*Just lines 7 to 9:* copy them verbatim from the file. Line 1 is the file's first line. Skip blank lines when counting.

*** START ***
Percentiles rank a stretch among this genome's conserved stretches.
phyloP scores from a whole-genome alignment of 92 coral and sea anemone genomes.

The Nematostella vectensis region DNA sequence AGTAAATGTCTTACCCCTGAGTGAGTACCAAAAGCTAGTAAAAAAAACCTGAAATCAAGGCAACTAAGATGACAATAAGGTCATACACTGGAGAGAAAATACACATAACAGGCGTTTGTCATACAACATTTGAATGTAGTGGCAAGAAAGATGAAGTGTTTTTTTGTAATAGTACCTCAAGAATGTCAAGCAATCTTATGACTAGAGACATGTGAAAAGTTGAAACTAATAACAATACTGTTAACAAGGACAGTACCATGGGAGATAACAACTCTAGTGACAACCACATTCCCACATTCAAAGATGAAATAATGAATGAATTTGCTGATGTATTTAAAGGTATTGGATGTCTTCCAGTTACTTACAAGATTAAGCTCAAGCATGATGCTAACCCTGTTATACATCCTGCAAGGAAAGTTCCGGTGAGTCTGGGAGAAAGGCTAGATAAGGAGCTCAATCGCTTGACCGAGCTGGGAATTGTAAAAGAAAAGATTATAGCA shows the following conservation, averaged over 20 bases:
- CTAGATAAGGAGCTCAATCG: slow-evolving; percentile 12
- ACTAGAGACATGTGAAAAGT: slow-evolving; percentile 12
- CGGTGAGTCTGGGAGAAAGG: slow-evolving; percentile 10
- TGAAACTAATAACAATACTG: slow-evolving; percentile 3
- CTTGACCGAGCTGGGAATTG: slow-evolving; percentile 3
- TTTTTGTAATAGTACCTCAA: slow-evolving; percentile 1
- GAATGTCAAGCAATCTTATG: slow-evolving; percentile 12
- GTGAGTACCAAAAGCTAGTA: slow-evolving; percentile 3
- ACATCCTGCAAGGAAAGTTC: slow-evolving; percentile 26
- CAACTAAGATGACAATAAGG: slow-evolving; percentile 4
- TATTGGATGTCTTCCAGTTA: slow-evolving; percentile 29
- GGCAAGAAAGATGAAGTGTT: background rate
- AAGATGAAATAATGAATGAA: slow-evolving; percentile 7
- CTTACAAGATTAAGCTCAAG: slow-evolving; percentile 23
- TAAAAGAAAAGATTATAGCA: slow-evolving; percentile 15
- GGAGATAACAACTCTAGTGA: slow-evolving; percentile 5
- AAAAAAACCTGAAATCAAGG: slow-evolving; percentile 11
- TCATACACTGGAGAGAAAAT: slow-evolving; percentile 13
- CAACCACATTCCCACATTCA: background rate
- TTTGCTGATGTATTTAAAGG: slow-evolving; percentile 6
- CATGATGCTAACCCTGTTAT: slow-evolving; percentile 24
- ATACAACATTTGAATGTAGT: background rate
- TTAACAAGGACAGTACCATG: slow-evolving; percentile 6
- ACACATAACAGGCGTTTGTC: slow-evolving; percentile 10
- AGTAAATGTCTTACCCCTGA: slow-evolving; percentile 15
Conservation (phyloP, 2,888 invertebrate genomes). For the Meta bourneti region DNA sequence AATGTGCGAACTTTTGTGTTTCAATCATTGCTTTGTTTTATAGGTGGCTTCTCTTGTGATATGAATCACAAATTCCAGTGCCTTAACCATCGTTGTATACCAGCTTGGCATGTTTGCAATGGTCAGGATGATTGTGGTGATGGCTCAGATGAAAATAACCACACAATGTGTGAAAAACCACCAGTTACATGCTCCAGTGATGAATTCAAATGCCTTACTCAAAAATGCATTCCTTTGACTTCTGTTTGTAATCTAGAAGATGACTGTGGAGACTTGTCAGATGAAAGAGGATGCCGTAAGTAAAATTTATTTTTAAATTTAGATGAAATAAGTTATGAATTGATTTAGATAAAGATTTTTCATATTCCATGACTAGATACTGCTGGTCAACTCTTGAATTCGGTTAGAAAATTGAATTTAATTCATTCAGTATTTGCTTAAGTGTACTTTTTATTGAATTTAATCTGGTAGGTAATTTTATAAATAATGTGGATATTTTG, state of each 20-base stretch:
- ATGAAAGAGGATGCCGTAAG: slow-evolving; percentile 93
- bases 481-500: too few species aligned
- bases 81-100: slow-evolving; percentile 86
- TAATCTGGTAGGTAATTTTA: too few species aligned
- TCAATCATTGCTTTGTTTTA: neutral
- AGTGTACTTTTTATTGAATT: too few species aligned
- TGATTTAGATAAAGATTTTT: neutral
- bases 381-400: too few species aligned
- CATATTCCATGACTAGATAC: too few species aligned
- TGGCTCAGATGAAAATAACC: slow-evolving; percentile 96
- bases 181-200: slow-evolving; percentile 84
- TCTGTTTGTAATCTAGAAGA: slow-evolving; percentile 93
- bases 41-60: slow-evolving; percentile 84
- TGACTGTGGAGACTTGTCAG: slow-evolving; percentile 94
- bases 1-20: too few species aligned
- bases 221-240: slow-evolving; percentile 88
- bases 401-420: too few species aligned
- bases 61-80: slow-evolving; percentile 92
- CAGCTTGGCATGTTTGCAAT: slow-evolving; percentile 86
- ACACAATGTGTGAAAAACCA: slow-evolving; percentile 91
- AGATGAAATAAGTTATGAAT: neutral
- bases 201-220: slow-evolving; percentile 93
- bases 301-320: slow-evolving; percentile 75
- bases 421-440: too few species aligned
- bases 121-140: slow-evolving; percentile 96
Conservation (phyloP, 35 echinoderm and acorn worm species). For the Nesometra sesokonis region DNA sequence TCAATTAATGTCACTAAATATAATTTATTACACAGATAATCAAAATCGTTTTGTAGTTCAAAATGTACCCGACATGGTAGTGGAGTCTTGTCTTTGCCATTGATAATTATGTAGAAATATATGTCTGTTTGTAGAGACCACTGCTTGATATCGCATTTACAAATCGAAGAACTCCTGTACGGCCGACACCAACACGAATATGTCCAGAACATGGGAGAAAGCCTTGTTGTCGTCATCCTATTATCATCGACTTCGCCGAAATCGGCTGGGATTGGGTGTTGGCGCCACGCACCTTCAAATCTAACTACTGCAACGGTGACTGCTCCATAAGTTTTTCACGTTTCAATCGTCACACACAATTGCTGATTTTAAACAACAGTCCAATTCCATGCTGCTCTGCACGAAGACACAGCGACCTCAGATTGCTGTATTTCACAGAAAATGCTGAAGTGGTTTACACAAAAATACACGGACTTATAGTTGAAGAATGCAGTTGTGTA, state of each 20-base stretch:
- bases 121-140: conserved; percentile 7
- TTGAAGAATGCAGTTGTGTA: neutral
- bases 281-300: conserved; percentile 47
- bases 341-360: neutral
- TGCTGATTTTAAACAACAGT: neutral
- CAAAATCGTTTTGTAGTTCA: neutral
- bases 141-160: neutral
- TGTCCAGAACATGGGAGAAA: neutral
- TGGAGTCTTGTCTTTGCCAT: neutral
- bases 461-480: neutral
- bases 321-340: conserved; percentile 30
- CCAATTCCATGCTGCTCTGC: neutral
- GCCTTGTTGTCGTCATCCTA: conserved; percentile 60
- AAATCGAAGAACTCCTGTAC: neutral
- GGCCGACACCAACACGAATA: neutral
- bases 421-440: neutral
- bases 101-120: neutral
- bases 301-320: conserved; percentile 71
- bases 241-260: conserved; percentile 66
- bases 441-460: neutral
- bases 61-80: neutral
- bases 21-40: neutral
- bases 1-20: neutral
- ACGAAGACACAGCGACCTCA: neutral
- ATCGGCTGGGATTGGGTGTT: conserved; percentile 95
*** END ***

- TGAAACTAATAACAATACTG: slow-evolving; percentile 3
- CTTGACCGAGCTGGGAATTG: slow-evolving; percentile 3
- TTTTTGTAATAGTACCTCAA: slow-evolving; percentile 1